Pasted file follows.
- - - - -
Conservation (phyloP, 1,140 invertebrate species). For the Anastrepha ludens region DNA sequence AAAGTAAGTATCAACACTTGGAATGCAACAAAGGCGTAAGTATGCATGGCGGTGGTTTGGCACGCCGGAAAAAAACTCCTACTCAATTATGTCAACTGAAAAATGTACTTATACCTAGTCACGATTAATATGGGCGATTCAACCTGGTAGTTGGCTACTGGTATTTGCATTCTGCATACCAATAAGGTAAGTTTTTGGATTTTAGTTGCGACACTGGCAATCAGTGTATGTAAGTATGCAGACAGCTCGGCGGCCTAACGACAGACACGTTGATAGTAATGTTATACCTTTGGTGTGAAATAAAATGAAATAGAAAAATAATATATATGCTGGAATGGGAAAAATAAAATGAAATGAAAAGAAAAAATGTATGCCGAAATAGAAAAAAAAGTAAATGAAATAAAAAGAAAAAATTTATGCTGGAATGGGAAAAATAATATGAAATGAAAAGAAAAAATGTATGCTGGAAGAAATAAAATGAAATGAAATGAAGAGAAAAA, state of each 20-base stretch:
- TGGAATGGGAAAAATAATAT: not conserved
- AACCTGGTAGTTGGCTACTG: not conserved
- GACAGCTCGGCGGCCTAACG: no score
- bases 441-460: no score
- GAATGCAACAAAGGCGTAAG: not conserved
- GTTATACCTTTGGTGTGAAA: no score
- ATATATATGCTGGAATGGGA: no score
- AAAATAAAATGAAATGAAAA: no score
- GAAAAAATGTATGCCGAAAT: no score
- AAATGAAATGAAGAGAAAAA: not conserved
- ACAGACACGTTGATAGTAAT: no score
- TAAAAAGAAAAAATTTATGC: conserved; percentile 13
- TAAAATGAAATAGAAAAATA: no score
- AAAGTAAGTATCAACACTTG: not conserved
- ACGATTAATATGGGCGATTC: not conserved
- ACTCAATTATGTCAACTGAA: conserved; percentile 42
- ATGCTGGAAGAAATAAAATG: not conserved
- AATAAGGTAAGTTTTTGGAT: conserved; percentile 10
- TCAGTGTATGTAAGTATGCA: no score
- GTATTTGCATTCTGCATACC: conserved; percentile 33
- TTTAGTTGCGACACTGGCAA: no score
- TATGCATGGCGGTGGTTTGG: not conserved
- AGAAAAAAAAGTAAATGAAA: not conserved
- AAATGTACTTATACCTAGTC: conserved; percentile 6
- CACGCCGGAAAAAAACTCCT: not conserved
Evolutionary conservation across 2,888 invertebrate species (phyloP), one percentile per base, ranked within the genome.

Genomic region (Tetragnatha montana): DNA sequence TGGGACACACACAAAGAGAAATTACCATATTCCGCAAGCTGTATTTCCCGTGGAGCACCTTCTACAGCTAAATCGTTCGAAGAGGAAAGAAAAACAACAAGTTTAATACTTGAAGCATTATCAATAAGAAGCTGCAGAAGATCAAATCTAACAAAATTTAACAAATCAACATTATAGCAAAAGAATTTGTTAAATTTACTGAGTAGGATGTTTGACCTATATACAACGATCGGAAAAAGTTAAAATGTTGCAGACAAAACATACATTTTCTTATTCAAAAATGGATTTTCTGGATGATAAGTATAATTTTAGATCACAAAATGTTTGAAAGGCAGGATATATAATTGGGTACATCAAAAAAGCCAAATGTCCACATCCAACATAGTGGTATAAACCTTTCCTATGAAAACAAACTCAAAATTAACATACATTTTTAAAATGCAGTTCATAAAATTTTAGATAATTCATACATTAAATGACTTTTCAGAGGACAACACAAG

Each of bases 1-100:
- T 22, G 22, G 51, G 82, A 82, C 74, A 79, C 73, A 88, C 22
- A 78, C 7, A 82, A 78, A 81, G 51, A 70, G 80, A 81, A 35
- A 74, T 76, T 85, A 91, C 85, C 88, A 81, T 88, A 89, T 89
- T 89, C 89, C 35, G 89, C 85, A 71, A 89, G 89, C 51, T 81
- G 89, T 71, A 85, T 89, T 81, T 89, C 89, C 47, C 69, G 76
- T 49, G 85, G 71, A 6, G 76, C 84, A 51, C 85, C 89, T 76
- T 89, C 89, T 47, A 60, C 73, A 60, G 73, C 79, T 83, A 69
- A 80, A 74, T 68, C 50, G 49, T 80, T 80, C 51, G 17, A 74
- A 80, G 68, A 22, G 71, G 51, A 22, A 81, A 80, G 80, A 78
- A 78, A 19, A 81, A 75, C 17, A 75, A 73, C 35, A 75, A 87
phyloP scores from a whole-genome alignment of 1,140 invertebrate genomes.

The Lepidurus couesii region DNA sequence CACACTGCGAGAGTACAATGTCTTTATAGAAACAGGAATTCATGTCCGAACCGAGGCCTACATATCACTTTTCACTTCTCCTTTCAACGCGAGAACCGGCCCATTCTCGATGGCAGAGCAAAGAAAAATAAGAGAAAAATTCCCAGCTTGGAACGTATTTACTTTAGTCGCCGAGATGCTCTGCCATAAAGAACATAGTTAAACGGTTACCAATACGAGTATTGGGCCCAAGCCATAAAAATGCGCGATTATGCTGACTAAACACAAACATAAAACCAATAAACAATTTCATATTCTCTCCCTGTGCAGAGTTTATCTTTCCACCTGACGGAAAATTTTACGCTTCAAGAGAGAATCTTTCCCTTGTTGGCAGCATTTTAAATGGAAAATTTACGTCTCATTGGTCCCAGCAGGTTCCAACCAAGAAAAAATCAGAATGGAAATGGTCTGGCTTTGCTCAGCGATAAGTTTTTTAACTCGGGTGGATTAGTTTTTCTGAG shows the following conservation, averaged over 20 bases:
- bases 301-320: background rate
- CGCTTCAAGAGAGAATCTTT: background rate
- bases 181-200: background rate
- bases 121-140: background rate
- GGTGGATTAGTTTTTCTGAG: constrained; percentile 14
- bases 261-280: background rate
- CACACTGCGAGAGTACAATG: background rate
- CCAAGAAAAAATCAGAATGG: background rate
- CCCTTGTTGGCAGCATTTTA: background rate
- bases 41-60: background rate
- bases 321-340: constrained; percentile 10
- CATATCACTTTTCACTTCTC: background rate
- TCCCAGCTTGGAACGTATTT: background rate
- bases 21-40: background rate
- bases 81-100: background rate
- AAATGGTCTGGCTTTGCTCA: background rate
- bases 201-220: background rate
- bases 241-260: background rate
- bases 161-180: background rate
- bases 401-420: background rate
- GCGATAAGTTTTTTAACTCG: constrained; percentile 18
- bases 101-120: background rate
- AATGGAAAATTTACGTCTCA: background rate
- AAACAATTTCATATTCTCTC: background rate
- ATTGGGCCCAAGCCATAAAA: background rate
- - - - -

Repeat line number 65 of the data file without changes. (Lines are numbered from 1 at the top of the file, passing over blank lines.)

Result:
- AAACAATTTCATATTCTCTC: background rate